Photo by Franck V. on Unsplash

Hello Everyone,

Opportunities to learn are all around you. From every misstep you take, to every negative encounter or experience a hard day at work, lessons learnt are in plenty. Each moment of friction experiences inherently carries with it something to be gained.

Lets Start with a balancing act:

Life is always changing and for me its changing on a faster pace. My second half and I are always engaged with the most vital growth period ( 8 yr to 10 yrs) of our two children. However, within the resources available at our respective disposal, we are trying to put up our best foot forward. We’re doing a tightrope walk; both trying to be as productive as possible while making sure our children are learning, entertained, and getting the love and attention they deserves. In other words , My days of long, uninterrupted stints of working at my home desk are gone. Now, it’s a balance. A balance between attentive father , my meaning Job and as an effective Carpie-diem Coach. And because of all this, distraction is easier than ever to fall victim to. Fortunately, my second half and I have found our footing with time and have created an equal partnership as both are involved with good parenting and work management. It started off a little rocky, but each new moment of challenge, of discomfort, serves as an opportunity for learning, adjustment, communication, improvement. And from that, we’ve created something that works for us.

Just Two ways to reduce distraction

Still, just because we struck a balance doesn’t mean I’m able to focus as well as I used to. There’s a lot more going on than ever before. Aware of that friction though, I do two things that are absolutely crucial in my ability to remain productive irrespective of the chaotic days.

Two things that you can use to your advantage, that you can do next time distractions arise in your life.

Rule #1. Set boundaries:-

One of the keys to the successful balance is by setting up the boundaries. Well, maybe not boundaries. More like expectations. Because when everyone is doing a work full-time then the responsibilities have to be equally shared. Thats why lines are need to be clearly drawn of who does what and when. So, it would be a good idea to sit down and work through it together.We know exactly when we will have time to be productive, and when we won’t. Through setting that simple boundary upfront, would tell two things:

  1. That when and how I can be contacted throughout the week
  2. But they can absolutely get ahold of me during my set office hours

Stick to the expectation:

In your life then, you can do the same thing. Instead of letting people barge into your office anytime or letting random calls and texts dominate your life, set a boundary. Tell them when they can expect to hear from you and, more importantly, when they can’t. Then stick to it. If you tell a person or a colleague or client, you don’t answer calls after five, don’t answer after-five. If you tell friends that you only respond to texts at lunch, only respond to texts at lunch. Now, you’re probably rolling your eyes thinking: C’mon. No one is that rigid. And… you’re right. You can answer that call or respond to that text whenever you want. If it’s not in the hours you specified, that’s fine. What matters is that you set the expectation. So if you want to answer that post-five-o’clock call, go ahead. Answer it because you want to though, not because you need to. If you want to answer it, go for it. But if there’s a more pressing project staring at you in the face, hold strong on the boundary you set. Be deliberate about your distractions and set the expectation for the kinds that you do or do not allow through the gate.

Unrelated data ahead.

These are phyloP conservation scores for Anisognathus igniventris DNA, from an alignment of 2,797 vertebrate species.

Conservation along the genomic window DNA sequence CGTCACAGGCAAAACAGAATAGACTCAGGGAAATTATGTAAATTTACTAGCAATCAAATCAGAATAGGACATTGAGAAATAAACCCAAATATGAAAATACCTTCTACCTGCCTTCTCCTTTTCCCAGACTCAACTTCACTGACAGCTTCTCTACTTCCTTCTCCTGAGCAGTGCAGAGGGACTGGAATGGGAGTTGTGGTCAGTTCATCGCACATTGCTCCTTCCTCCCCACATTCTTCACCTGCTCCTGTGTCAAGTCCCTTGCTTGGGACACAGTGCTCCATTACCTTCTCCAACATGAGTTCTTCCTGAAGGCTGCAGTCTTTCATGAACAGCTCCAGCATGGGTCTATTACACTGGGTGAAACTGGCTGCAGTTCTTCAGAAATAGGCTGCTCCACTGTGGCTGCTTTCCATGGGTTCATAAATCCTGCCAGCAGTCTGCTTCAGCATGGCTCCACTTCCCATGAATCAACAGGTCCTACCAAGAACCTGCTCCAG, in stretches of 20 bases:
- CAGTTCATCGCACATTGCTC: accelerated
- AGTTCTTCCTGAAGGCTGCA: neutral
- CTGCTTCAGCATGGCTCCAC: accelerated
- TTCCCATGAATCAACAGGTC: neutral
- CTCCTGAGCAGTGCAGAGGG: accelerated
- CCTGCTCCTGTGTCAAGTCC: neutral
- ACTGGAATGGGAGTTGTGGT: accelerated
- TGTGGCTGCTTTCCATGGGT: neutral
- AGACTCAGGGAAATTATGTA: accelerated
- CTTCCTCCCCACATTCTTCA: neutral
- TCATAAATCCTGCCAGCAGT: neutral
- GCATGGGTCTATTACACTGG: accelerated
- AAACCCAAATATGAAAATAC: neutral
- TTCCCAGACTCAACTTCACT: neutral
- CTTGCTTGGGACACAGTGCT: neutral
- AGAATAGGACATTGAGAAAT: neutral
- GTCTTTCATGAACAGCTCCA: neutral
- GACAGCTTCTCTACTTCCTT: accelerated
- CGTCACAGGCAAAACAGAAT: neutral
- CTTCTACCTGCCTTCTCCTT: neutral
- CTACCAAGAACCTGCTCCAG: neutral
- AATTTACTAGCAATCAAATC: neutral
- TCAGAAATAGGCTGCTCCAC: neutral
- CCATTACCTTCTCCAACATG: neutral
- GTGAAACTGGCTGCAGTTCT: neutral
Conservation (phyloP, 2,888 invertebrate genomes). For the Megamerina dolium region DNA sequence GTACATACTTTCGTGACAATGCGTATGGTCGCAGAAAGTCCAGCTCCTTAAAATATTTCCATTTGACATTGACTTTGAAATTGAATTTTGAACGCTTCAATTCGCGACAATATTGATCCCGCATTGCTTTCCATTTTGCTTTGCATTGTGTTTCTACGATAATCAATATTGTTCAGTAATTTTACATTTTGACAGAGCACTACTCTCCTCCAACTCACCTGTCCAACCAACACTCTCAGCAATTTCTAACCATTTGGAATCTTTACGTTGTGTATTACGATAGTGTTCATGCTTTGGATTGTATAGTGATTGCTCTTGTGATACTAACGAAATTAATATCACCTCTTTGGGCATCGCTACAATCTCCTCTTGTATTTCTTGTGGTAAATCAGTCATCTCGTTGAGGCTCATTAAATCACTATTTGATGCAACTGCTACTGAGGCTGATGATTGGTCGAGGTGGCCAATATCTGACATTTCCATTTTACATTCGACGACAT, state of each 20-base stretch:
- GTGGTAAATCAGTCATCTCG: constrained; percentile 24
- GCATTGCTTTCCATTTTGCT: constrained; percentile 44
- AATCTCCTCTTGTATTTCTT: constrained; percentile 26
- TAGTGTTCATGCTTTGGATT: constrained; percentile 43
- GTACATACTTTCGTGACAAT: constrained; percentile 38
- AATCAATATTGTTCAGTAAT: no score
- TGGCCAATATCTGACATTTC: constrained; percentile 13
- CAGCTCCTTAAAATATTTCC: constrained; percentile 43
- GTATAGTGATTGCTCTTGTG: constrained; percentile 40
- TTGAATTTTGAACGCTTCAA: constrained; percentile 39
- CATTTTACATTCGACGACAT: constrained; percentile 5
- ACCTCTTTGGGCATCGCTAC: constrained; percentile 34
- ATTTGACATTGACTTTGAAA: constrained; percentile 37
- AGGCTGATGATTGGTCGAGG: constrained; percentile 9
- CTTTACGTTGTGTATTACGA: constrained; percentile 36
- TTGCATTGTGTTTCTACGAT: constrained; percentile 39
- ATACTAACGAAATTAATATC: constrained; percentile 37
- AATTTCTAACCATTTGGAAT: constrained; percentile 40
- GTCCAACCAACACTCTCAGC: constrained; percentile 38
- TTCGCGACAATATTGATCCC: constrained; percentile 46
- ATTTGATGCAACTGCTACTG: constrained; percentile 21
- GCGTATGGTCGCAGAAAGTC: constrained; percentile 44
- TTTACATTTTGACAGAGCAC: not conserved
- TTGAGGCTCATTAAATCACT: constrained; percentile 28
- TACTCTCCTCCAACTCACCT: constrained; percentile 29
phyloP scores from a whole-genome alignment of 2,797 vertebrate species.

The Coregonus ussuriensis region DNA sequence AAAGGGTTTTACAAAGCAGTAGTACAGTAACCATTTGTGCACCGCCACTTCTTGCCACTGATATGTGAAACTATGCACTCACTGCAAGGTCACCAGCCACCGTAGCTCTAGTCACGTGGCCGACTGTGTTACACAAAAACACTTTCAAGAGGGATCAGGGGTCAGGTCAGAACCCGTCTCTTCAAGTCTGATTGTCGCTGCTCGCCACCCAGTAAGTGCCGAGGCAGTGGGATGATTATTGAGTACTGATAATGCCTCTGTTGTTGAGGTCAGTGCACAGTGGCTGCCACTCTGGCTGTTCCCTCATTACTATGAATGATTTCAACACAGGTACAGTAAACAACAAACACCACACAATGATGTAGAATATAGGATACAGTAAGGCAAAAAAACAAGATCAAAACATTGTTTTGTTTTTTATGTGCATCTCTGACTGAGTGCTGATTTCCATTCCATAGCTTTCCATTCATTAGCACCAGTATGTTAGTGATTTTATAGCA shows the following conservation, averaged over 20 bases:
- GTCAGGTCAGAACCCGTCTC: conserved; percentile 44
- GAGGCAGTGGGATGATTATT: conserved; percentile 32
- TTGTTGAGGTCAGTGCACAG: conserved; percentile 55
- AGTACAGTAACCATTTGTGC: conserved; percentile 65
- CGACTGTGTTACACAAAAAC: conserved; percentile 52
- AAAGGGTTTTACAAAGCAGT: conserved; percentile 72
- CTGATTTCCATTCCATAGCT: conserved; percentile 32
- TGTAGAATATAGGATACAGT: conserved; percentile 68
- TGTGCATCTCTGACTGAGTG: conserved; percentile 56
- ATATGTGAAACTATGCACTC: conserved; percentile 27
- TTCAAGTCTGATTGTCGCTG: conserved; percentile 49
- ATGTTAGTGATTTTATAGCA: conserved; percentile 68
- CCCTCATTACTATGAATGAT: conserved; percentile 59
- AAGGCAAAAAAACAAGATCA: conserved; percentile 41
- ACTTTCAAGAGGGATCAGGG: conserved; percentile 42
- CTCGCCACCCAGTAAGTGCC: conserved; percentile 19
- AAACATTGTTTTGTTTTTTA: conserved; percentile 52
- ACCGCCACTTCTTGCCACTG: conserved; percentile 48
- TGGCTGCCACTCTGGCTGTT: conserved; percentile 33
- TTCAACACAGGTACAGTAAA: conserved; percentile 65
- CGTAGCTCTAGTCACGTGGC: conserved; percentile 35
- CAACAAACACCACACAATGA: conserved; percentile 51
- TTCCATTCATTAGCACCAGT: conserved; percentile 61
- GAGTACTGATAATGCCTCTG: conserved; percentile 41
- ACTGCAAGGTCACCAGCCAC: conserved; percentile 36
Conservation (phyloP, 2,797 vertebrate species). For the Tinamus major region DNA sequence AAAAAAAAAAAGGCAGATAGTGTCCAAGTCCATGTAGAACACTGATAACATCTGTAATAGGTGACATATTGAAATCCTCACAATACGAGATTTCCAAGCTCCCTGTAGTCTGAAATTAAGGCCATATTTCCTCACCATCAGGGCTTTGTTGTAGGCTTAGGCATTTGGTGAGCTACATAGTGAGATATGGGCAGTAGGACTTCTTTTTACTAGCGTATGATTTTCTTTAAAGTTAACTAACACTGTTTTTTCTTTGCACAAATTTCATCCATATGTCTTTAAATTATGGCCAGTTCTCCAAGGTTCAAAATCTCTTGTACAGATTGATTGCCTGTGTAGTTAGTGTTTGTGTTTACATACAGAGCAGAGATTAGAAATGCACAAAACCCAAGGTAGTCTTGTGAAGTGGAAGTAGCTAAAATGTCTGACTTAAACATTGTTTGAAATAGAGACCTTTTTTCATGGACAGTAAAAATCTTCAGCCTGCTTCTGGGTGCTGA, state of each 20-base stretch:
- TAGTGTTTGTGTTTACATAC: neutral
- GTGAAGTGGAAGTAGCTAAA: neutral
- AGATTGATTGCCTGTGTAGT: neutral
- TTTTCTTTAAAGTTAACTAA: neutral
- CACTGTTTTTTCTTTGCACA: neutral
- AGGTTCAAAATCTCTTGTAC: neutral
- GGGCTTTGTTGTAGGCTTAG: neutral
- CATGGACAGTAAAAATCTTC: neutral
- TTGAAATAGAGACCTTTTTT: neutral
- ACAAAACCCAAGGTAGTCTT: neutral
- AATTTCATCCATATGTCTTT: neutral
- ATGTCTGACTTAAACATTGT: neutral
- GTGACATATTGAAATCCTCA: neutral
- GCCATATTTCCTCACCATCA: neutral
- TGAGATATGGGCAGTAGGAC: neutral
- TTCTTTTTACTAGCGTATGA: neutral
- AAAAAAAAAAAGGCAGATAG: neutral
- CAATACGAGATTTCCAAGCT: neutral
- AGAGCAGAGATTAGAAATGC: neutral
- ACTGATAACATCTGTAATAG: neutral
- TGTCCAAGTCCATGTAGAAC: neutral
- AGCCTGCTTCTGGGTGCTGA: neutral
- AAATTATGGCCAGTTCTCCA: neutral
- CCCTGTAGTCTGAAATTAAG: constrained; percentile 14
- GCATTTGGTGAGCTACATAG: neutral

Rule #2. Block out the noise

A lot of young generation enjoy working from coffee shops. It feels… fancy? Is that the right word? All that matters is that whether you enjoy it or not. Now, I don’t always work from coffee shops, but when I do I make sure to bring headphones with me. Because when I’m working, if I hear a voice in the background or someone talking on the phone, I become completely distracted. My focus goes to zero. But throwing in headphones gets me back on track. Suddenly, I can resume my work and make the progress that I need to.

Put those headphones in

When you’re working, you need to be in control of your environment. If you’re in a busy office setting or a loud restaurant, having the ability to block out noise so that you can focus on what’s in front of you is a must. So when you find outside factors distracting you:

Even if music isn’t your “thing,” give this a try next time you’re feeling distracted. It will help.

  • Just a Side note: Be sure to put on a long playlist with an uplifting rhythm and little-to-no words. Words will distract you, slow music may make you melancholy, and short playlists end leaving you to find something new to listen to.

See each moment of friction as an opportunity for learning and growth. Set boundaries. Recognize the distractions that derail you and treat them as areas for improvement. Remove the friction and create a system that allows you to actually get your work done.


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